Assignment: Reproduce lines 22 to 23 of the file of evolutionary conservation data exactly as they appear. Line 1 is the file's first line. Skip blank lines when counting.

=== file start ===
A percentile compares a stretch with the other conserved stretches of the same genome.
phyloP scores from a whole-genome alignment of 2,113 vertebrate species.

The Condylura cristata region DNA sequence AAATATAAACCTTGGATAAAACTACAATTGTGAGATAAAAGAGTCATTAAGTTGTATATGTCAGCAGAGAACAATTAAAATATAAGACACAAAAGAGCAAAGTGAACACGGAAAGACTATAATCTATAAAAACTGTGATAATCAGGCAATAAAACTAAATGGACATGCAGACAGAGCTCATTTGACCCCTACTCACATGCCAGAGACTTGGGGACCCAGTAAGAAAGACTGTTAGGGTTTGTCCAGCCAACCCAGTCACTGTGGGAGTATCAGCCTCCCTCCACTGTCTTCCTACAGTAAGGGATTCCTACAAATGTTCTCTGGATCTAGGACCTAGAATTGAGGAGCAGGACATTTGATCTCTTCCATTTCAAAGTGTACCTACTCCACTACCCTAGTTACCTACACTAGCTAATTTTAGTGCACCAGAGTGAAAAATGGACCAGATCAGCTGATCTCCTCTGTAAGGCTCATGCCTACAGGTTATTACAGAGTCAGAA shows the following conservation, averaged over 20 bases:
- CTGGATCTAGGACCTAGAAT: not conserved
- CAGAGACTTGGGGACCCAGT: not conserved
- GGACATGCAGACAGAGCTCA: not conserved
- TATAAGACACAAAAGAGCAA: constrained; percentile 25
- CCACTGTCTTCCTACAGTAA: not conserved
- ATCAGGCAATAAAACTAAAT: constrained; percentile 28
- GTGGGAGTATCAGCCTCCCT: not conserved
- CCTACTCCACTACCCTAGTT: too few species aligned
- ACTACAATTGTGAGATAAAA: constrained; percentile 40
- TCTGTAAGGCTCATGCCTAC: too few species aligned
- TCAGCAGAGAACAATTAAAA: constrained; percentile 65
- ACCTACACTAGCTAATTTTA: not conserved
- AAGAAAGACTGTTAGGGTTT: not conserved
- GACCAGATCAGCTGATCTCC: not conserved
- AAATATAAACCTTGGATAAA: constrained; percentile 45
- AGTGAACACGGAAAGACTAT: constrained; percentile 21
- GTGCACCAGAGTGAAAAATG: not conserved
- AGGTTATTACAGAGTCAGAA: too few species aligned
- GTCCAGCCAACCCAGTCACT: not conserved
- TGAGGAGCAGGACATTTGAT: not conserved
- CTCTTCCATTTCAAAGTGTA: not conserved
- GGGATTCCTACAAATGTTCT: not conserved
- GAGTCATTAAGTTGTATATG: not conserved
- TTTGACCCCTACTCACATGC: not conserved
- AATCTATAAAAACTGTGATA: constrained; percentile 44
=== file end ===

- GTCCAGCCAACCCAGTCACT: not conserved
- TGAGGAGCAGGACATTTGAT: not conserved